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Way Beyond Bake Sales: The $1 Million PTA
By KYLE SPENCER
EACH fall, parents at the Anderson School, a highly regarded K-8 on the Upper West Side for gifted and talented students, receive letters from the PTA emblazoned with the school’s elegant “A” logo. Though Anderson indulges in the usual trappings of public-school fund-raising — bake sales, book fairs, auctions — this letter is blunter: It urges parents to simply write a check. And it suggests an amount: This school year, it was $1,300.
Ayda Gibson, 44, the mother of a first grader at the school, said she did not mind being asked.
“If they don’t ask,” she said, “they won’t get.”
Many parents, it would seem, agree with her. In the 2009-10 school year, Anderson’s PTA and a much smaller alumni group raised $1,001,302, putting the school in a remarkable category — the New York City public schools that raise amounts in the $1 million range annually.
They are schools like Public School 6 on East 82nd Street, where big donors can have their children’s names engraved on plaques on chairs in the auditorium. Its PTA raised $973,518 last school year. Or P.S. 290, also on East 82nd, a popular school widely praised for its writing program, where the PTA raised $949,759 in the 2009-10 school year.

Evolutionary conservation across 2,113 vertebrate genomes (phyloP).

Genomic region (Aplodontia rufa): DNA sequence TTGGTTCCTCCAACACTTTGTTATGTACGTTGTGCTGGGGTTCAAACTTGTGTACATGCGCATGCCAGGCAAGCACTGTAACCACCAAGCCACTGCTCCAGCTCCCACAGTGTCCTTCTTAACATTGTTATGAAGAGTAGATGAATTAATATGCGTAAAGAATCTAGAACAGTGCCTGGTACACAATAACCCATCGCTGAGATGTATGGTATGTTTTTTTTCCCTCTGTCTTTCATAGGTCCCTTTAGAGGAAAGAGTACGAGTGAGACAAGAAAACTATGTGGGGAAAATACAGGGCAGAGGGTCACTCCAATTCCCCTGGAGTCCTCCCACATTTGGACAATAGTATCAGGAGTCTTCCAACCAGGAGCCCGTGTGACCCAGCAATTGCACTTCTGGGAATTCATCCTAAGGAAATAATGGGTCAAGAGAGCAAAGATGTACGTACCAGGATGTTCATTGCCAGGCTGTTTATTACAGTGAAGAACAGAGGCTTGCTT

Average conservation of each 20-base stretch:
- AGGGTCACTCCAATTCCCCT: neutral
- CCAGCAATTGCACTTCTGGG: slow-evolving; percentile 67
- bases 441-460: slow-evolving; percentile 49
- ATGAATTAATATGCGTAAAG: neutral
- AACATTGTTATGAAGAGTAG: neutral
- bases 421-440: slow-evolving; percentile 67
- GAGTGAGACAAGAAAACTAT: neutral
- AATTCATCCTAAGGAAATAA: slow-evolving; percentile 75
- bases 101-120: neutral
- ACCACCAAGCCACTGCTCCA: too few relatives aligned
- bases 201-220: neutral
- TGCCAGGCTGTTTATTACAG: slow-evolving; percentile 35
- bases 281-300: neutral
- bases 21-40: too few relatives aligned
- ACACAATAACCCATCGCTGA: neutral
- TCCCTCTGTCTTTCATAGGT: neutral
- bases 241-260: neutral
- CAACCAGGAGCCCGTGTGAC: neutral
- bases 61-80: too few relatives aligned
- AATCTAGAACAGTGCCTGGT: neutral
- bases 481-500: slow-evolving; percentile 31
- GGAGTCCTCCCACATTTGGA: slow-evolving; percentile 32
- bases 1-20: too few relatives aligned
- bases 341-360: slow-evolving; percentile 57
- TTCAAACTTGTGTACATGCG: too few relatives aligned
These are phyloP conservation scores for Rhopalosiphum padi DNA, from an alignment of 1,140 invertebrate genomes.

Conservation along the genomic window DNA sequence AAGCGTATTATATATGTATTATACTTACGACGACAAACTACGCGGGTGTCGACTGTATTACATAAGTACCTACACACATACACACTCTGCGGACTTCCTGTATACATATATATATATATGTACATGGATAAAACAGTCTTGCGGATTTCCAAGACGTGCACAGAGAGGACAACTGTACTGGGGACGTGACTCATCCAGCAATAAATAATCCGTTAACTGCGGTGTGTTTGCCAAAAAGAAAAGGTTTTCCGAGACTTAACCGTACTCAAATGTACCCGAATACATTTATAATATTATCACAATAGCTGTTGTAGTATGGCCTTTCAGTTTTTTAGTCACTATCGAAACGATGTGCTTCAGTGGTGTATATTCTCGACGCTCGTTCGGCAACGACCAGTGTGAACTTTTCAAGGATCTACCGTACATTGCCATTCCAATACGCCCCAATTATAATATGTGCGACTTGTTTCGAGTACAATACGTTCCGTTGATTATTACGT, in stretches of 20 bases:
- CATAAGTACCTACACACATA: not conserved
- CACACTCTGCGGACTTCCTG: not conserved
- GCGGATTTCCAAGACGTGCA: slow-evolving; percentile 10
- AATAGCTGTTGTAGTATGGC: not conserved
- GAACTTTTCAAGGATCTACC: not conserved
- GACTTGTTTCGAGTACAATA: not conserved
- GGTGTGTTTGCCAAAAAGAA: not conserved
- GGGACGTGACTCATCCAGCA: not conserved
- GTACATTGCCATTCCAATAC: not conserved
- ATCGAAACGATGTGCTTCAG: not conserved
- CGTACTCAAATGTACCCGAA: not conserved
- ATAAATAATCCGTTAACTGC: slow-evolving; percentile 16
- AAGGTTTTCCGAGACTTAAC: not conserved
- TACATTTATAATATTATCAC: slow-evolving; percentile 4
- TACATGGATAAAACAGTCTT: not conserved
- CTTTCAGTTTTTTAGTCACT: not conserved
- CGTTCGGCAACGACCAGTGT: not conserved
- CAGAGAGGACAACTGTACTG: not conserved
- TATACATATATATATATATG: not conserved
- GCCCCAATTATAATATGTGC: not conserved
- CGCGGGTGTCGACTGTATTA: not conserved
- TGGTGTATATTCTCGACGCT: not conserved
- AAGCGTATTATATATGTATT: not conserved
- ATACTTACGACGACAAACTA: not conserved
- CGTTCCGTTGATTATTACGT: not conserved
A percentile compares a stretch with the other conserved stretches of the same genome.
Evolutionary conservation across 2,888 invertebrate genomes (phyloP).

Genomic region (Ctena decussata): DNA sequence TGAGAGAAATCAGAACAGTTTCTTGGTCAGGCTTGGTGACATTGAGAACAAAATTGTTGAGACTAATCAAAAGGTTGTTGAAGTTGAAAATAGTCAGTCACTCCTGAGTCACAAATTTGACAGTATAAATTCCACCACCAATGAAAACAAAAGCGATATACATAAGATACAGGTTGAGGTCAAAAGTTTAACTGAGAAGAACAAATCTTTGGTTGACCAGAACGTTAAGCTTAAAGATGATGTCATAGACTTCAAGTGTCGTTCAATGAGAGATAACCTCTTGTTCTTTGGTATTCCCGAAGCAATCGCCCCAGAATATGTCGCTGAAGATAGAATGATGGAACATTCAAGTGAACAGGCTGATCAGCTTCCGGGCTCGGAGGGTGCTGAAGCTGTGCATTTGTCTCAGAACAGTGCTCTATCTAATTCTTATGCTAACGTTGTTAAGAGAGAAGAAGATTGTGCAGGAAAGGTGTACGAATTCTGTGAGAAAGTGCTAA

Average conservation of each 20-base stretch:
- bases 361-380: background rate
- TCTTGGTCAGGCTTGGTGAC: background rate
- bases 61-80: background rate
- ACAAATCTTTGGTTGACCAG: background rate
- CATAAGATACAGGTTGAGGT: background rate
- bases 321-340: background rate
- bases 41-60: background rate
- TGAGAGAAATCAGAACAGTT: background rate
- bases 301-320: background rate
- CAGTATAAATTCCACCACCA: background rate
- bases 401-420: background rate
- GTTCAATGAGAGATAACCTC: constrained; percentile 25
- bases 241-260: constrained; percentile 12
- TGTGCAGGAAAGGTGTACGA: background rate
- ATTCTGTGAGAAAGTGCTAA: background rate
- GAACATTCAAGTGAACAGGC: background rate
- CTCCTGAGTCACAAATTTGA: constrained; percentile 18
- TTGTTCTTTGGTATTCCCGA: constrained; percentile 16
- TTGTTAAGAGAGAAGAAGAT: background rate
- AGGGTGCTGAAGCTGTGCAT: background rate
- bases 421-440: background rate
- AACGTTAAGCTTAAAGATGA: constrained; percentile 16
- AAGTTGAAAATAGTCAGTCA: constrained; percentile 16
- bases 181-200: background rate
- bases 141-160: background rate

Or P.S. 87, a coveted Upper West Side elementary a stone’s throw from the Museum of Natural History, where the parents’ association brought in $1.57 million in that same period: about $800,000 in fund-raising, the other $700,000 from the fees the association charged for the after-school programs.
At a time when the city’s schools have had their financing cut by an average of 13.7 percent over the past five years, the money has buffered these schools from the hard choices many others have had to make. In a system where many parents’ associations raise no money at all, these schools have earned a special name among parents and school consultants: “public privates.”
“Many now have amenities that can compete with private school offerings,” said Emily Glickman, the president of Abacus Guide Educational Consulting, a private-school admissions company, on the Upper East Side.
These schools are in some of the city’s wealthiest ZIP codes, most of them in Manhattan, and their students typically garner top scores on statewide exams. (In 2011, at P. S. 290, 88.9 percent of students were proficient in reading, and 92.9 percent demonstrated proficiency in math. The citywide averages for the subjects were 43.9 percent and 57.3 percent.)